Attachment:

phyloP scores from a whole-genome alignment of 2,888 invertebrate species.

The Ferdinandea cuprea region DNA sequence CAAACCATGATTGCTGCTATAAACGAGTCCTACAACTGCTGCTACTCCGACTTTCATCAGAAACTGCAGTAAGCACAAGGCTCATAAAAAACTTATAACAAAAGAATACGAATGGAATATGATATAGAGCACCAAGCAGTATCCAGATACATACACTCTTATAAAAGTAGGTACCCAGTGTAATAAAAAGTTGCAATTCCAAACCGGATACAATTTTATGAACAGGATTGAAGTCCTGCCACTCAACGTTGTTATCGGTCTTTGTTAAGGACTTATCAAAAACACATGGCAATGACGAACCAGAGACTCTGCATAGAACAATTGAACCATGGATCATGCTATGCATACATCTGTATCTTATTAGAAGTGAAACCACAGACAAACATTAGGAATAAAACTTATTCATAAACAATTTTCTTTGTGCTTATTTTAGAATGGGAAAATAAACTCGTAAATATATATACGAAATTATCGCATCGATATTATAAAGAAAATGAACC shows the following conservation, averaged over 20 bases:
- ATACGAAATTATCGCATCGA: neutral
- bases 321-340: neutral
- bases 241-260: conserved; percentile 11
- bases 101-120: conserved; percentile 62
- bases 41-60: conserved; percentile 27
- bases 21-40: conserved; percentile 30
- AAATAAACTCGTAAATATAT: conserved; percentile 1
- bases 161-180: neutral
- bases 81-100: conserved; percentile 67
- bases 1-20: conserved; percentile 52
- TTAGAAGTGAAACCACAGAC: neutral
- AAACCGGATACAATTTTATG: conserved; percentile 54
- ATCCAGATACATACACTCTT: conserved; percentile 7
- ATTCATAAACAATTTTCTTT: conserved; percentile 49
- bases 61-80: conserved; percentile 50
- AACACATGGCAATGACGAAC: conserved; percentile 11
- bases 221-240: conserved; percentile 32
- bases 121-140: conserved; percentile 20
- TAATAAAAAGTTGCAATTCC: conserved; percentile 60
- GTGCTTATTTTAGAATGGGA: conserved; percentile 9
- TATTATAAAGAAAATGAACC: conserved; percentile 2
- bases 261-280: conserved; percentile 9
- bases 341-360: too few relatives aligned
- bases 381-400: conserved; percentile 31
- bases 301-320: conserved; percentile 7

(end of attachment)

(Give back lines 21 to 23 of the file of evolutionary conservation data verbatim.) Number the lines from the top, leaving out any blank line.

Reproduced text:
- TAATAAAAAGTTGCAATTCC: conserved; percentile 60
- GTGCTTATTTTAGAATGGGA: conserved; percentile 9
- TATTATAAAGAAAATGAACC: conserved; percentile 2